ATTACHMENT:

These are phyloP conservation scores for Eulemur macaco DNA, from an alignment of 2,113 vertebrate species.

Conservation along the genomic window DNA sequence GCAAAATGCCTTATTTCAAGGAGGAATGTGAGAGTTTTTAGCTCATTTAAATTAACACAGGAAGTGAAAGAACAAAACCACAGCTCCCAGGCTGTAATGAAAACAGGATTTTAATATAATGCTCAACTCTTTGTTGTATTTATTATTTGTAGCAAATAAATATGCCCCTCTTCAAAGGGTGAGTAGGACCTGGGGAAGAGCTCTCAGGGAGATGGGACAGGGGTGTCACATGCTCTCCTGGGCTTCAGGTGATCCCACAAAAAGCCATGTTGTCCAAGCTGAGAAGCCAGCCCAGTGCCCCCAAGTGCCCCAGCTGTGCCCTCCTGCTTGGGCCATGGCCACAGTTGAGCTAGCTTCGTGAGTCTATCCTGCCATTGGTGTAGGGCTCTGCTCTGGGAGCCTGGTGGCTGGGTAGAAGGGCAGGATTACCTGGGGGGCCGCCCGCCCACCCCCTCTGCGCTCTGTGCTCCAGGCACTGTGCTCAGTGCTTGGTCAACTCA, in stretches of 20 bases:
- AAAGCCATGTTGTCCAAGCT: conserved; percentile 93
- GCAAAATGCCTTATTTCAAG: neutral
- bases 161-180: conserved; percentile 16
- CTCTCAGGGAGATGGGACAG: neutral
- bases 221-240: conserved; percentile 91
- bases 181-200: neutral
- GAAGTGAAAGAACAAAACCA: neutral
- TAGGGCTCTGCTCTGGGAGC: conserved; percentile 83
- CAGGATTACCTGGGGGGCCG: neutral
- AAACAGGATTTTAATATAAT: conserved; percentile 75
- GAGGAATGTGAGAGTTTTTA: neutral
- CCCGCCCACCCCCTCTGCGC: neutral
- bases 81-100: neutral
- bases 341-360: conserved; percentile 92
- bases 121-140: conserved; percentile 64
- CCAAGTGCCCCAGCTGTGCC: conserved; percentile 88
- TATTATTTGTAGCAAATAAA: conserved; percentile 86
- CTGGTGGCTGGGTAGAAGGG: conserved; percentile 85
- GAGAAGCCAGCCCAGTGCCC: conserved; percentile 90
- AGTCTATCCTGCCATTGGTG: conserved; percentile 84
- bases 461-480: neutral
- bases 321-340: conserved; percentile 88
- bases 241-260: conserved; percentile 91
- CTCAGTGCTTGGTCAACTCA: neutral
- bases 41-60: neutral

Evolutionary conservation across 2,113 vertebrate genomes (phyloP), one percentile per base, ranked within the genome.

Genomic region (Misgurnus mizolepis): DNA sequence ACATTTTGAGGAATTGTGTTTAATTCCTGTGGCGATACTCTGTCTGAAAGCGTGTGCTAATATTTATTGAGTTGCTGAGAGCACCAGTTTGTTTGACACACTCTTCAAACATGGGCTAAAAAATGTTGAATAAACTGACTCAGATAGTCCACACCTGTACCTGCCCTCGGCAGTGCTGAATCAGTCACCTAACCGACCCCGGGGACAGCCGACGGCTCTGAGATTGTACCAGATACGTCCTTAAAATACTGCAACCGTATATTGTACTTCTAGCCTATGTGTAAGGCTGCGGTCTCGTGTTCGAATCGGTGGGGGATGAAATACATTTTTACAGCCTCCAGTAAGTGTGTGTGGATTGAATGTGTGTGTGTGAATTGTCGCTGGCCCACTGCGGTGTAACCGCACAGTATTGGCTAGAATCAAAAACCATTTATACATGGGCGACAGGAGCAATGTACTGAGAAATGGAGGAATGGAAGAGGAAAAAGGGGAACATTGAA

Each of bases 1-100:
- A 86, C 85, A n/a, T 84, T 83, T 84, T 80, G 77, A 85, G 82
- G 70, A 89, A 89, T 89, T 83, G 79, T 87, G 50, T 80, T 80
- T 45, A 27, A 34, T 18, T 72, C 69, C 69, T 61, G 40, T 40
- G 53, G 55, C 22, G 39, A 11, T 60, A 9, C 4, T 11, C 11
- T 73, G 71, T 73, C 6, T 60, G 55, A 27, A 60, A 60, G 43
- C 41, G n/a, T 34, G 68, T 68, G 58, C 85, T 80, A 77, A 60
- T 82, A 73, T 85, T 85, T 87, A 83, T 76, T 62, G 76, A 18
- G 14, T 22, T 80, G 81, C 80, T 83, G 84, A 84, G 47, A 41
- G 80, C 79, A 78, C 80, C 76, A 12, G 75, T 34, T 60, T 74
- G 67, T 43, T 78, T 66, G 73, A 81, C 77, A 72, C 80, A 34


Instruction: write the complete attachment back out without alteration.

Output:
These are phyloP conservation scores for Eulemur macaco DNA, from an alignment of 2,113 vertebrate species.

Conservation along the genomic window DNA sequence GCAAAATGCCTTATTTCAAGGAGGAATGTGAGAGTTTTTAGCTCATTTAAATTAACACAGGAAGTGAAAGAACAAAACCACAGCTCCCAGGCTGTAATGAAAACAGGATTTTAATATAATGCTCAACTCTTTGTTGTATTTATTATTTGTAGCAAATAAATATGCCCCTCTTCAAAGGGTGAGTAGGACCTGGGGAAGAGCTCTCAGGGAGATGGGACAGGGGTGTCACATGCTCTCCTGGGCTTCAGGTGATCCCACAAAAAGCCATGTTGTCCAAGCTGAGAAGCCAGCCCAGTGCCCCCAAGTGCCCCAGCTGTGCCCTCCTGCTTGGGCCATGGCCACAGTTGAGCTAGCTTCGTGAGTCTATCCTGCCATTGGTGTAGGGCTCTGCTCTGGGAGCCTGGTGGCTGGGTAGAAGGGCAGGATTACCTGGGGGGCCGCCCGCCCACCCCCTCTGCGCTCTGTGCTCCAGGCACTGTGCTCAGTGCTTGGTCAACTCA, in stretches of 20 bases:
- AAAGCCATGTTGTCCAAGCT: conserved; percentile 93
- GCAAAATGCCTTATTTCAAG: neutral
- bases 161-180: conserved; percentile 16
- CTCTCAGGGAGATGGGACAG: neutral
- bases 221-240: conserved; percentile 91
- bases 181-200: neutral
- GAAGTGAAAGAACAAAACCA: neutral
- TAGGGCTCTGCTCTGGGAGC: conserved; percentile 83
- CAGGATTACCTGGGGGGCCG: neutral
- AAACAGGATTTTAATATAAT: conserved; percentile 75
- GAGGAATGTGAGAGTTTTTA: neutral
- CCCGCCCACCCCCTCTGCGC: neutral
- bases 81-100: neutral
- bases 341-360: conserved; percentile 92
- bases 121-140: conserved; percentile 64
- CCAAGTGCCCCAGCTGTGCC: conserved; percentile 88
- TATTATTTGTAGCAAATAAA: conserved; percentile 86
- CTGGTGGCTGGGTAGAAGGG: conserved; percentile 85
- GAGAAGCCAGCCCAGTGCCC: conserved; percentile 90
- AGTCTATCCTGCCATTGGTG: conserved; percentile 84
- bases 461-480: neutral
- bases 321-340: conserved; percentile 88
- bases 241-260: conserved; percentile 91
- CTCAGTGCTTGGTCAACTCA: neutral
- bases 41-60: neutral

Evolutionary conservation across 2,113 vertebrate genomes (phyloP), one percentile per base, ranked within the genome.

Genomic region (Misgurnus mizolepis): DNA sequence ACATTTTGAGGAATTGTGTTTAATTCCTGTGGCGATACTCTGTCTGAAAGCGTGTGCTAATATTTATTGAGTTGCTGAGAGCACCAGTTTGTTTGACACACTCTTCAAACATGGGCTAAAAAATGTTGAATAAACTGACTCAGATAGTCCACACCTGTACCTGCCCTCGGCAGTGCTGAATCAGTCACCTAACCGACCCCGGGGACAGCCGACGGCTCTGAGATTGTACCAGATACGTCCTTAAAATACTGCAACCGTATATTGTACTTCTAGCCTATGTGTAAGGCTGCGGTCTCGTGTTCGAATCGGTGGGGGATGAAATACATTTTTACAGCCTCCAGTAAGTGTGTGTGGATTGAATGTGTGTGTGTGAATTGTCGCTGGCCCACTGCGGTGTAACCGCACAGTATTGGCTAGAATCAAAAACCATTTATACATGGGCGACAGGAGCAATGTACTGAGAAATGGAGGAATGGAAGAGGAAAAAGGGGAACATTGAA

Each of bases 1-100:
- A 86, C 85, A n/a, T 84, T 83, T 84, T 80, G 77, A 85, G 82
- G 70, A 89, A 89, T 89, T 83, G 79, T 87, G 50, T 80, T 80
- T 45, A 27, A 34, T 18, T 72, C 69, C 69, T 61, G 40, T 40
- G 53, G 55, C 22, G 39, A 11, T 60, A 9, C 4, T 11, C 11
- T 73, G 71, T 73, C 6, T 60, G 55, A 27, A 60, A 60, G 43
- C 41, G n/a, T 34, G 68, T 68, G 58, C 85, T 80, A 77, A 60
- T 82, A 73, T 85, T 85, T 87, A 83, T 76, T 62, G 76, A 18
- G 14, T 22, T 80, G 81, C 80, T 83, G 84, A 84, G 47, A 41
- G 80, C 79, A 78, C 80, C 76, A 12, G 75, T 34, T 60, T 74
- G 67, T 43, T 78, T 66, G 73, A 81, C 77, A 72, C 80, A 34